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Mass. reports 571 new coronavirus cases, 27 new deaths as state releases weekend cases following systems upgrade

A COVID-19 test site.
A COVID-19 test site.David L. Ryan/Globe Staff

Massachusetts had 27 new deaths due to COVID-19 and 571 new cases of the virus, the state reported Monday, as officials resumed the flow of the state’s coronavirus dashboard Monday following an upgrade to its laboratory reporting system over the weekend.

The Department of Public Health reported that the state’s confirmed death toll due to the coronavirus rose to 8,717 and the total number of confirmed cases climbed to 116,421.

The case and death numbers are higher than usual because the state is relaying metrics reported from 5 p.m. Friday through 8 a.m. Monday, officials said.

A total of 37,815 new individuals were tested. The seven-day positivity rate, a key metric tracked by state officials, remained low at 1.1 percent.

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Today’s tally brought the total number of individuals tested by the state to 1,581,978. More than 2 million coronavirus tests have been administered since the beginning of the pandemic. Governor Charlie Baker said last week that testing numbers have gone up consistently since the spring and early summer.

According to the Department of Public Health, 795 new individuals were given the coronavirus antibody test, for a total of 109,138.

Three of the four key metrics the state is monitoring for the reopening dropped or stayed stable in Monday’s report, while one ticked up.

The seven-day weighted average of positive coronavirus tests was at 1.1 percent Sunday for the third consecutive day, and is the lowest number observed since the surge.

The three-day average of hospitalized coronavirus patients also reached a new low, at 313, as of Sunday. That’s down from 317 the day before.

The number of hospitals utilizing surge capacity dropped from four to one on Sunday. However, the three-day average of deaths from confirmed cases of the coronavirus ticked up from 14 on Thursday to 15 on Friday; the lowest that number has been is 11.

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On Saturday, the state moved its reporting system to the Amazon Web Services platform, which is intended to greatly increase the state’s public health data collection capacity. The change may have lowered reported numbers of new deaths, cases, and tests related to the coronavirus.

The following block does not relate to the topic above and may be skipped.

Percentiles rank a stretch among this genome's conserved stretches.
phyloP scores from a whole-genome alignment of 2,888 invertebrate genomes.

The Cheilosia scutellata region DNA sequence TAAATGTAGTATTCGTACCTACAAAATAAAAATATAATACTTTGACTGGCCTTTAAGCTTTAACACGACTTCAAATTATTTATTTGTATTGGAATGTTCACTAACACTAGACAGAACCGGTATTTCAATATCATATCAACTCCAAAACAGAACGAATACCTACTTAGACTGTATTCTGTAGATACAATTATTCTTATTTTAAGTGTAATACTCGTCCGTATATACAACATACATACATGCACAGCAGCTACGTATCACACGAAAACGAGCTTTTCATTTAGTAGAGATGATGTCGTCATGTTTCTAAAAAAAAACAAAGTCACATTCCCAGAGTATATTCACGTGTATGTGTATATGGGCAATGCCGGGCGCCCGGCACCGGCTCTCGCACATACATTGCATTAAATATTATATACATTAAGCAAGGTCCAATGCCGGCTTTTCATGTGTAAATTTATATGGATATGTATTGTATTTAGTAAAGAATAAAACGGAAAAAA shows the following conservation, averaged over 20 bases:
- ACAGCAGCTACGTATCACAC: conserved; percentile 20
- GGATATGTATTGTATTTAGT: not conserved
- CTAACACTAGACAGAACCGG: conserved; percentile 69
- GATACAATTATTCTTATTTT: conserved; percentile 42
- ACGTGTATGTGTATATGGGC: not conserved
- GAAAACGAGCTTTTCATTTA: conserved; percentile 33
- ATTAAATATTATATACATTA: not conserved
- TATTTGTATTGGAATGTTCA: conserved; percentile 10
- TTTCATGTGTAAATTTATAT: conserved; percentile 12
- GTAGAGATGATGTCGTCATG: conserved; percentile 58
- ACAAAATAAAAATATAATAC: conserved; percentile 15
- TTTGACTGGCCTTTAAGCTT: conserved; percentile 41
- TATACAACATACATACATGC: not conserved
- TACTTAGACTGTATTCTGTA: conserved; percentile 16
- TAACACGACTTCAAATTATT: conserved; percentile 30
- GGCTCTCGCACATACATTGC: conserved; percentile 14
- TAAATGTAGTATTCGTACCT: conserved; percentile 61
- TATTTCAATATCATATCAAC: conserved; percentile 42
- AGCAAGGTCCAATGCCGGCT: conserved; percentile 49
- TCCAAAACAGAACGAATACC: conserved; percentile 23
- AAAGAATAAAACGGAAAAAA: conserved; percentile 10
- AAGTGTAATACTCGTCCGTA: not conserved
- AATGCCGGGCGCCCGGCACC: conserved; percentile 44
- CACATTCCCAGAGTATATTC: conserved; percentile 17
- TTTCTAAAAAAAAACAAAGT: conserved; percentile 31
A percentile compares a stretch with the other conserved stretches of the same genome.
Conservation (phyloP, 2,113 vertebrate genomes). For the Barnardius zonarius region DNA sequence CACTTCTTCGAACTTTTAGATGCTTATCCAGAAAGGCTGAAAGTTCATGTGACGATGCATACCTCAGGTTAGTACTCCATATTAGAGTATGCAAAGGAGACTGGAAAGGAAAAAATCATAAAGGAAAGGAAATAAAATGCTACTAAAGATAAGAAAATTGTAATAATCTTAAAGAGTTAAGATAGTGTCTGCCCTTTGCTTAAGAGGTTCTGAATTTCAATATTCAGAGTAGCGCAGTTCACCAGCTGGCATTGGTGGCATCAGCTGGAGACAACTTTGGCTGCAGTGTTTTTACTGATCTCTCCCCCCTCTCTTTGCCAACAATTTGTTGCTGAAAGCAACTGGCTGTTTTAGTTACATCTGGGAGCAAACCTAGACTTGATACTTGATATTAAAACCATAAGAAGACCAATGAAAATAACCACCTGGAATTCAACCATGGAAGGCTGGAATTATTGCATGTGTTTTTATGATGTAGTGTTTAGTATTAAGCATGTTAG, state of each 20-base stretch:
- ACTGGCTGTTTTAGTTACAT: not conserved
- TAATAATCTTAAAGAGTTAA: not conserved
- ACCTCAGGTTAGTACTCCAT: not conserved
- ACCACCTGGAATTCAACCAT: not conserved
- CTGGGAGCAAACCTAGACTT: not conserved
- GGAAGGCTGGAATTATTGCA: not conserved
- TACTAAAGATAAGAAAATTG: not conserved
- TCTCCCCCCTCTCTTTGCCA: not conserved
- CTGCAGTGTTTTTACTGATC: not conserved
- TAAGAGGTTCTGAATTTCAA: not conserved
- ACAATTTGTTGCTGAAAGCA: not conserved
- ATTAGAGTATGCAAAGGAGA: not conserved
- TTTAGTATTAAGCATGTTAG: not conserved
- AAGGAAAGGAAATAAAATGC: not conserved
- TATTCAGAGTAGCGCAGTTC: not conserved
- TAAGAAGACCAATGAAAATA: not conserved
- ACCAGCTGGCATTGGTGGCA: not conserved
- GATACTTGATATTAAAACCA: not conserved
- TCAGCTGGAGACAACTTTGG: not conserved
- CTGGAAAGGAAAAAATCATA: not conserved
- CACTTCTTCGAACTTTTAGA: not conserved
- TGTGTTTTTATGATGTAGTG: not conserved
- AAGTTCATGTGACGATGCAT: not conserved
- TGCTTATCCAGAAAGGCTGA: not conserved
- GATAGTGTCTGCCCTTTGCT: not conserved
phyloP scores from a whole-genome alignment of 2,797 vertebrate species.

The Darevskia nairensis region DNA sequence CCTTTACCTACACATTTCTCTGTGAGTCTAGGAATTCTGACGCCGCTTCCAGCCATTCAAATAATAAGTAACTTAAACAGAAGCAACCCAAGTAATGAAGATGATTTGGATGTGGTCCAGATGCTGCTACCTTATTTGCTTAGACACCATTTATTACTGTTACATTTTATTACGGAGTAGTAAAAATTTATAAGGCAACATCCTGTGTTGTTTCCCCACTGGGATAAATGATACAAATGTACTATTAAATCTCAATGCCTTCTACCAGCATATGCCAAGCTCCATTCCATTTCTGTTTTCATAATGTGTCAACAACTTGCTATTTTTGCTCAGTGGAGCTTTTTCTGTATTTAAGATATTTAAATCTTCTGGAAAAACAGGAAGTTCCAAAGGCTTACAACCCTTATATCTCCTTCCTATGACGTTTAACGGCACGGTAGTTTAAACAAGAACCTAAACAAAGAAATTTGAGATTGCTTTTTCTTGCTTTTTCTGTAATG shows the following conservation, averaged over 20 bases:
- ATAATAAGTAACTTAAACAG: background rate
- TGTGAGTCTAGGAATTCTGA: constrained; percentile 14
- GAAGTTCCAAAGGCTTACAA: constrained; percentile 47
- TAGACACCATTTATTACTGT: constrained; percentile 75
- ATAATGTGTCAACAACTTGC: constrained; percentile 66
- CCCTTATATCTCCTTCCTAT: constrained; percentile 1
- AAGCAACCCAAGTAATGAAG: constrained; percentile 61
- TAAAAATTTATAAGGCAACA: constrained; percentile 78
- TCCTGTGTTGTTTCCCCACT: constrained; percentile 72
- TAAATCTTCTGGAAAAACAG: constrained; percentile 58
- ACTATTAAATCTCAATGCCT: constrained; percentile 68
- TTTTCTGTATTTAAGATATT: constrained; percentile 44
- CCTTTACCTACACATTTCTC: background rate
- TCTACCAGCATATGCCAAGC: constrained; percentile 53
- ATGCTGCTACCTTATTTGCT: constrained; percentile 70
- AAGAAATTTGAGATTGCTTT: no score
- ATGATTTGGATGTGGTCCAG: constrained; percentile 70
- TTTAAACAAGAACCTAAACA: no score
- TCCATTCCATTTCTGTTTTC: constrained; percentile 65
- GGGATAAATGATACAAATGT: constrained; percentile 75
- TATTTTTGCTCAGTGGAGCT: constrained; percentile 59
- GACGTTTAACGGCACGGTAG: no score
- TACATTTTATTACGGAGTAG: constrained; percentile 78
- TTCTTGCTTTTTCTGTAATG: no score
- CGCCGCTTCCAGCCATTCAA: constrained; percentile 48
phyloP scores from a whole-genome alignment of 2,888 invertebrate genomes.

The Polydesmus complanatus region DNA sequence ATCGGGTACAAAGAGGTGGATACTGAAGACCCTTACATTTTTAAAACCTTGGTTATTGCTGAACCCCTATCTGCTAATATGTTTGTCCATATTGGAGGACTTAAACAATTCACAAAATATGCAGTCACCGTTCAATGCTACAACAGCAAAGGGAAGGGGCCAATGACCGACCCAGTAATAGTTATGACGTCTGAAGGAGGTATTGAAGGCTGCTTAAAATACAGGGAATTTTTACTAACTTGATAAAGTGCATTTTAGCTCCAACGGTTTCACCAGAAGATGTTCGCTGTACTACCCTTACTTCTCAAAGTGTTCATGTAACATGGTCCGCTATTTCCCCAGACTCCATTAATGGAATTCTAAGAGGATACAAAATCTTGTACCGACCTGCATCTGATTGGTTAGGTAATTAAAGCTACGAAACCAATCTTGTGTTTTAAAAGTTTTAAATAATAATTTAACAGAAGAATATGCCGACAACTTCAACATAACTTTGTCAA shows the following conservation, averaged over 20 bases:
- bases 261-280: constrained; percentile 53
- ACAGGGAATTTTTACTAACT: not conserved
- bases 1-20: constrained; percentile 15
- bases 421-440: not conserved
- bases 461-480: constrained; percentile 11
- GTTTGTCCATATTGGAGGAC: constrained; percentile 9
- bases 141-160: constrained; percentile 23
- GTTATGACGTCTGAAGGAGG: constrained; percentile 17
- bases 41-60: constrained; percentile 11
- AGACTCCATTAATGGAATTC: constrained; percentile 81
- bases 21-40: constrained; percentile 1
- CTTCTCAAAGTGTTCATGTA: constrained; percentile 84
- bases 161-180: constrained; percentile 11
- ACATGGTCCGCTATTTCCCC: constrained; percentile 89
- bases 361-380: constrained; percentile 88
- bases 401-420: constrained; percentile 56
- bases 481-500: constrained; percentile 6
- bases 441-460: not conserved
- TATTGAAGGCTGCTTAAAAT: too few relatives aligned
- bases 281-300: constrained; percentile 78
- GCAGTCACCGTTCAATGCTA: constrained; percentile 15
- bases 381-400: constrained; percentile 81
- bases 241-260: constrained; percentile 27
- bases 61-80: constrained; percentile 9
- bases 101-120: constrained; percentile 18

With fall semesters gearing up, multiple colleges in the area have also been reporting school-specific numbers as some institutions welcome students back on campus.

At Boston University, which was among the first to have students move back into the dorms this month, 25 people have tested positive since July 27, and 19 are currently in isolation. BU has issued nearly 15,000 tests, leading to a campus positivity rate of 0.17 percent, according to the campus dashboard.

Students are tested as soon as they arrive on campus, said BU spokesman Colin Riley in an e-mail.

“We’re getting test results back the next day and any residential student with a positive test is immediately relocated to a one-bedroom unit with a bathroom in a student residence on the Fenway campus for isolation and recovery,” Riley said.

Boston College has reported three total positive cases, one of which is an undergraduate student who is currently in isolation, according to BC’s COVID-19 dashboard. The school has issued 7,681 tests since mid-August, which means the campus has seen about a 0.04 percent positivity rate.

BC also requires testing for all students, faculty, and staff when they return to campus, said college spokesman Jack Dunn.

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“One of the cases involved a staff member; one a grad student; and one an undergraduate,” Dunn said. “All were immediately isolated and we conducted contact tracing as well in accordance with our protocol.”

Northeastern University has seen two positive cases out of 7,168 tests, or about a 0.03 percent positivity rate, since mid-August, according to the school’s dashboard.


Jaclyn Reiss can be reached at jaclyn.reiss@globe.com. Follow her on Twitter: @JaclynReiss John Hilliard can be reached at john.hilliard@globe.com.